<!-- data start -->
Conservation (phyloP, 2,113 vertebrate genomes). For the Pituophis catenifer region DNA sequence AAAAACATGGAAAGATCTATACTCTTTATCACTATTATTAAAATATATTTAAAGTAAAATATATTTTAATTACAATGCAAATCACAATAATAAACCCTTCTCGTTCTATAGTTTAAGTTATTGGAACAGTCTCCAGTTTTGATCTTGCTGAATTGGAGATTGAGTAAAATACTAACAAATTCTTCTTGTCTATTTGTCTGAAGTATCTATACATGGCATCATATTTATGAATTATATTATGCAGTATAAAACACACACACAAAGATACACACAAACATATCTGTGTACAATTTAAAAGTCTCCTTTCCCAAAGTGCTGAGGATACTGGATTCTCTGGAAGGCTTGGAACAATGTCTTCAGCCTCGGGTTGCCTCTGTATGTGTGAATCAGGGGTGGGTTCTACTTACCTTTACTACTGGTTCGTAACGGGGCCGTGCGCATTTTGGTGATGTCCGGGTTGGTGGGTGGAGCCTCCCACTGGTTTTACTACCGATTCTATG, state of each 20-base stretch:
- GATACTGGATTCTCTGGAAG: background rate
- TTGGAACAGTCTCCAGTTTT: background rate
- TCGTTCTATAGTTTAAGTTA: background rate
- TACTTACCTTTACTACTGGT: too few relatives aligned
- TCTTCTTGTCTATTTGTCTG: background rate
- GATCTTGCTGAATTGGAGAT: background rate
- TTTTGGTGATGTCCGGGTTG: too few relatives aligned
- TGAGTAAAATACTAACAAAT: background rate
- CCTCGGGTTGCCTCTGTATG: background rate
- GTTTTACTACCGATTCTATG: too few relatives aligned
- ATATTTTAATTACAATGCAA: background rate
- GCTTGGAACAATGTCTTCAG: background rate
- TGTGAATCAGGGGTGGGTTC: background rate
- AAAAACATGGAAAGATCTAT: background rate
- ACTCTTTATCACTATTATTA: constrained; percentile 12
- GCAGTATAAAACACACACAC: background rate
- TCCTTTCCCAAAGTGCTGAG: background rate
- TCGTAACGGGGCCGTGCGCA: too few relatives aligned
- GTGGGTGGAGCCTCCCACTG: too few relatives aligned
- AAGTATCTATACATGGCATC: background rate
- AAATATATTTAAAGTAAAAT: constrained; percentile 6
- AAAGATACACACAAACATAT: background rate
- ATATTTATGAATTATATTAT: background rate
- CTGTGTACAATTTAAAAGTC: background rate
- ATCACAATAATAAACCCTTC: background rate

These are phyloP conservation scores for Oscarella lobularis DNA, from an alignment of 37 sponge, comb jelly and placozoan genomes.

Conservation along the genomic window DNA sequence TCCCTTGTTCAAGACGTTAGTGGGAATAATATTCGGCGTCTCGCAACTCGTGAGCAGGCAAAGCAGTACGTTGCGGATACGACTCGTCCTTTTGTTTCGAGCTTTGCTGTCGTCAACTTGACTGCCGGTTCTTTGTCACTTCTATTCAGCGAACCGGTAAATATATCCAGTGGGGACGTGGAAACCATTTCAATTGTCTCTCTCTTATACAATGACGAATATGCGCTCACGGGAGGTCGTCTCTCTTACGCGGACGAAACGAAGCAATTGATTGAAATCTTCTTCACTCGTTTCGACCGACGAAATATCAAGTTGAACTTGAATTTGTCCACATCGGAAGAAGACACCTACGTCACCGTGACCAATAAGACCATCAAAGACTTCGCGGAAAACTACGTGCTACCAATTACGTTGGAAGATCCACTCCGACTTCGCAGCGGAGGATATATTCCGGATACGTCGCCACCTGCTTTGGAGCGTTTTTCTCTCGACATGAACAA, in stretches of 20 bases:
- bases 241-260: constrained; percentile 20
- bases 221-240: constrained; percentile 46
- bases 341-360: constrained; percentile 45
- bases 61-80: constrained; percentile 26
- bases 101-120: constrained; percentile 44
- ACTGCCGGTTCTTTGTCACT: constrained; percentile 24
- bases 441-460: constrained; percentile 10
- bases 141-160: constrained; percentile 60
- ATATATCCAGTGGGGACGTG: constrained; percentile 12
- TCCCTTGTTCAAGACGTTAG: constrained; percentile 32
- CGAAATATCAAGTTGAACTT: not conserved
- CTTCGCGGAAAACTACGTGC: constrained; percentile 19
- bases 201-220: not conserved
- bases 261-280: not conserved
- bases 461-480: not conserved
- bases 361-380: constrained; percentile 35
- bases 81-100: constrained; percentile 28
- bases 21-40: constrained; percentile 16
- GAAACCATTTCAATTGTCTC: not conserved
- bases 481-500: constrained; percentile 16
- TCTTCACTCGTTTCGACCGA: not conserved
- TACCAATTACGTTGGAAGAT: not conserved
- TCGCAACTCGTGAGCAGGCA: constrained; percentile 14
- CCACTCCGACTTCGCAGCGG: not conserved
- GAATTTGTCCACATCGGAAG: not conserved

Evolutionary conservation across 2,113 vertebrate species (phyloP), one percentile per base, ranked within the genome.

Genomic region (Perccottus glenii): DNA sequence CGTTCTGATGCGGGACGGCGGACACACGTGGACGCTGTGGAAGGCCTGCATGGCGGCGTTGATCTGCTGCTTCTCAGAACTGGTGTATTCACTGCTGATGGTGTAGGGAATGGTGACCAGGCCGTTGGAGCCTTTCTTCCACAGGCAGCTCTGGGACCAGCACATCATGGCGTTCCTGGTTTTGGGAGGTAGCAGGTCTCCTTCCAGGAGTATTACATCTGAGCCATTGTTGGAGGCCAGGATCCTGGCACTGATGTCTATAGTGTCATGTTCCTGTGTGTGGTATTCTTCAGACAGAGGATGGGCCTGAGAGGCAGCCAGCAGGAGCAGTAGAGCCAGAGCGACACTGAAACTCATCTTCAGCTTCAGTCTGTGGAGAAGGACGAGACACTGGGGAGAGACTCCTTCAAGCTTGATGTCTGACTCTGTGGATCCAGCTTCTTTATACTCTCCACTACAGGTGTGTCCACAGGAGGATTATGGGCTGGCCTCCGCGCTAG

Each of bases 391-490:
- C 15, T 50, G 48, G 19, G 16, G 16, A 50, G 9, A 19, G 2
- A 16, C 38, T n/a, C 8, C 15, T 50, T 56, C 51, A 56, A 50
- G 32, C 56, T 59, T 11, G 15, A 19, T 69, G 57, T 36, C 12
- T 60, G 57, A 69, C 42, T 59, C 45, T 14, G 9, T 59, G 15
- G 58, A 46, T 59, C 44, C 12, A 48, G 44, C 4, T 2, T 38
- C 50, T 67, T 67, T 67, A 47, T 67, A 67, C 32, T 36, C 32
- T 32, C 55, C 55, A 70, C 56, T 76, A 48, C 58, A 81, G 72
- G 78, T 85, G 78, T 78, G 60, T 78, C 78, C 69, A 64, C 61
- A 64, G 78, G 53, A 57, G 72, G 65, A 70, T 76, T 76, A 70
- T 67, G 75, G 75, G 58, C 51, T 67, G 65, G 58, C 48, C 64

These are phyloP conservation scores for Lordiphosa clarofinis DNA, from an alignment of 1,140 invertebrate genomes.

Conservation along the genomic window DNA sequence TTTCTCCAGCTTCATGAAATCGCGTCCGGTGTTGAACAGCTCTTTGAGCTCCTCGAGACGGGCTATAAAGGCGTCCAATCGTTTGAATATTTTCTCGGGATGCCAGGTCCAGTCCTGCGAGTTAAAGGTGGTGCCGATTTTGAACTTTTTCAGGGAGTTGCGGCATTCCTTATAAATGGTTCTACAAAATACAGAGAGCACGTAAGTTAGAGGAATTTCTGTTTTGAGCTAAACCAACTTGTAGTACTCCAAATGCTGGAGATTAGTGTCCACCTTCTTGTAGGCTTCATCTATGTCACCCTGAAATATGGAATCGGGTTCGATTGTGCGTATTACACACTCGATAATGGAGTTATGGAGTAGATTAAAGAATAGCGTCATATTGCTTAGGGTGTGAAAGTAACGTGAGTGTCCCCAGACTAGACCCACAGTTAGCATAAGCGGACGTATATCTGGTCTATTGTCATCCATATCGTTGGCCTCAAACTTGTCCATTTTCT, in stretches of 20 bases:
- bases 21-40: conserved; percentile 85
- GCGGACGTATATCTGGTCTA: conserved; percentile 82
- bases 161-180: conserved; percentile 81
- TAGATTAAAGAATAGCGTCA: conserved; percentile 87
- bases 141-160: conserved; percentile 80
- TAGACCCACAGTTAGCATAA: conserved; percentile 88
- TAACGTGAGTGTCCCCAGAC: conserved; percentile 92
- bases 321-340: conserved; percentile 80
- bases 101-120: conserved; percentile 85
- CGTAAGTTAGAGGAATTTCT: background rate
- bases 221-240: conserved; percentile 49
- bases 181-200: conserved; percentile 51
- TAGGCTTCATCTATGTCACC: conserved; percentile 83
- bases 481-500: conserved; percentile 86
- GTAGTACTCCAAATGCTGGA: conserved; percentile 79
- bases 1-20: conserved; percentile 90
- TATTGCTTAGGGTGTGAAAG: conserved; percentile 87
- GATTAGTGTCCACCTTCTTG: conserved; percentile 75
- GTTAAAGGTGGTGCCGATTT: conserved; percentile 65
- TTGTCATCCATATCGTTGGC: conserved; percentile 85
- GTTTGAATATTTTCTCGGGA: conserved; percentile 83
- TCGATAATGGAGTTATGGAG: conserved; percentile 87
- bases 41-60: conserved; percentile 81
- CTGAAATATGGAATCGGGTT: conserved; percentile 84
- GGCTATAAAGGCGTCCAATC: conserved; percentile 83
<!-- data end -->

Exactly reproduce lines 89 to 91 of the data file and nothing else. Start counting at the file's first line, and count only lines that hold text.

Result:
- GTTTGAATATTTTCTCGGGA: conserved; percentile 83
- TCGATAATGGAGTTATGGAG: conserved; percentile 87
- bases 41-60: conserved; percentile 81